Last week, in a tweet as tone-deaf as it was condescending, Speaker of the House Paul Ryan (R-WI) sparked national controversy by attempting to use the fact that a secretary at a public high school in Lancaster, Pennsylvania got a $1.50 raise per week as proof that the recently passed Republican tax plan is working perfectly.
While Ryan faced backlash so severe that he ultimately deleted the tweet, his spokeswoman, AshLee Strong, didn’t quite get the memo. She took to Twitter today to post a deliberately misleading tweet, claiming that “successful NYC/DC dwellers” are mocking “an extra $1K.”
Weird trend: successful NYC/DC dwellers mocking an extra $1K in Americans’ pockets.
— AshLee Strong (@AshLeeStrong) February 5, 2018
Of course, Americans are not mocking an extra $1,000 in their pockets. They are mocking Ryan’s $1.50 weekly wage increase, which amounts to a not-so-staggering $78 per year. Her disingenuous response only reignites what was viewed as a wholly out-of-touch tweet by the Republican Speaker of the House.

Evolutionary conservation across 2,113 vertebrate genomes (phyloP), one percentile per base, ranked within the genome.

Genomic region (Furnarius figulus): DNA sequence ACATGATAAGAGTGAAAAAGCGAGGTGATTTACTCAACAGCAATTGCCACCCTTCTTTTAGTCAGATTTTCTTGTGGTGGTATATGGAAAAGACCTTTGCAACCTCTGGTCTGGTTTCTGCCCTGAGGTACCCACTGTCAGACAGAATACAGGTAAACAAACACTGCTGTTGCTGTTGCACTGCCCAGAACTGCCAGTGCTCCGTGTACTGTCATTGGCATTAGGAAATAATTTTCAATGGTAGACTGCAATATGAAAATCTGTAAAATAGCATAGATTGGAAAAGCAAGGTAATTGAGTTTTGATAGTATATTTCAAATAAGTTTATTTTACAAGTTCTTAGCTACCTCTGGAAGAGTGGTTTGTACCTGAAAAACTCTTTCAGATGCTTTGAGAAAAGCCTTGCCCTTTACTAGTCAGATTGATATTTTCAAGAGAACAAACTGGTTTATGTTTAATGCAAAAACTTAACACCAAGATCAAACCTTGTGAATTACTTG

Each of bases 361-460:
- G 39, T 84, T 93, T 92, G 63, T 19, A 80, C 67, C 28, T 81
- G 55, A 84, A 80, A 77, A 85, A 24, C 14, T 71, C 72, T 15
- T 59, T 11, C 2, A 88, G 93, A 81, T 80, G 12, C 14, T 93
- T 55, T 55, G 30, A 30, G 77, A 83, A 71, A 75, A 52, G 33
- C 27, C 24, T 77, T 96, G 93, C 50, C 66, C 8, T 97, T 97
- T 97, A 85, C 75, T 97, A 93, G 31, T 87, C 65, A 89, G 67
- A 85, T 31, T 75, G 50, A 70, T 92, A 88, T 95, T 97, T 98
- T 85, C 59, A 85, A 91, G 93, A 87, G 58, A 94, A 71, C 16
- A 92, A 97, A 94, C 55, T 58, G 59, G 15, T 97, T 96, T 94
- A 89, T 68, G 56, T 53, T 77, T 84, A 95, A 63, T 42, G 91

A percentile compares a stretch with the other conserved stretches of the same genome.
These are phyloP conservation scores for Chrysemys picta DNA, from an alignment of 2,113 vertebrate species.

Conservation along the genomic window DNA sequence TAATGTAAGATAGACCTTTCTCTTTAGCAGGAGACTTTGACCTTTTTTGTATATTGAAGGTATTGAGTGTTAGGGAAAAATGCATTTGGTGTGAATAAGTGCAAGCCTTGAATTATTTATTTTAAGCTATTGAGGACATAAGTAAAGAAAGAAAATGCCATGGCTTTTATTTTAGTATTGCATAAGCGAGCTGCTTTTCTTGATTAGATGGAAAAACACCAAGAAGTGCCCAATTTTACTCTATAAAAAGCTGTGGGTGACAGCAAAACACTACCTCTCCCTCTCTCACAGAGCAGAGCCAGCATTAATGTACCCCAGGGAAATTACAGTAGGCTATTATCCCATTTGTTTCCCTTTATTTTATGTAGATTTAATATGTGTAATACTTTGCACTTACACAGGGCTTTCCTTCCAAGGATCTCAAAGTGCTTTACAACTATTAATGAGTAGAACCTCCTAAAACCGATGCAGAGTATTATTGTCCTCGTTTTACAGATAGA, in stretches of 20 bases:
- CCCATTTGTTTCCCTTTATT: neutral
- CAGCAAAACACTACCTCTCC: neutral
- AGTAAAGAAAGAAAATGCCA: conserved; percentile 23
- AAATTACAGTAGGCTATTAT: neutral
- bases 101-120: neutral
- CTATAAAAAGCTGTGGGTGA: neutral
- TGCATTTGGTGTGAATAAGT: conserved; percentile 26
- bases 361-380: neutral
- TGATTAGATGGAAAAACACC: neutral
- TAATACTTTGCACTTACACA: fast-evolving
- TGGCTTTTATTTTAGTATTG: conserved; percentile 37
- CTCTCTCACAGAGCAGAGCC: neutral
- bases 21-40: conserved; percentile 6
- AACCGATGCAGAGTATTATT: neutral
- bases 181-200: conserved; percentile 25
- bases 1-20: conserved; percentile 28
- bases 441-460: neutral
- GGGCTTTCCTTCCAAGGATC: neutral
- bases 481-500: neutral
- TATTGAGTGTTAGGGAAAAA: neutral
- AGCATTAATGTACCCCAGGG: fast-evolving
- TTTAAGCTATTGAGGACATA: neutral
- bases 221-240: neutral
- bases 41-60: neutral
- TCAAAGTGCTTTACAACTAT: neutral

By lowering the corporate tax rate, America’s biggest companies will be able to add a windfall of cash to their bottom lines. Exxon got $5.9 billion, Pfizer got $22 billion, Merck & Co got $22 billion, and AT&T got $20 billion. The Koch brothers made off with $1.4 billion. Essentially all of the money from the Republican tax overhaul padded the company’s profits, as opposed to translating into permanent wage increases for its employees.
Only a dismal two percent of Americans have benefited from the tax plan with raises or bonuses, and in every case, the raise or bonus was only a mere fraction of what each company was benefiting. Furthermore, most of the employee benefit was temporary; many companies have only announced one-time bonuses, as opposed to permanent raises.
While many companies have offered a standard $1,000 bonus to their employees, Ryan’s example – one that translates to $78 per year – is a testament to just how out of touch the Speaker of the House truly is.
That secretary may be able to afford her Costco membership because of the GOP tax bill, but the Koch brothers – for whom the bill was actually written – could buy out Costco if they wanted to. But, sure, let’s focus on that $1.50 raise.
Paul Ryan and his staff may try to pander to everyday Americans, but their deceitful tweets prove that they speak for no one but themselves.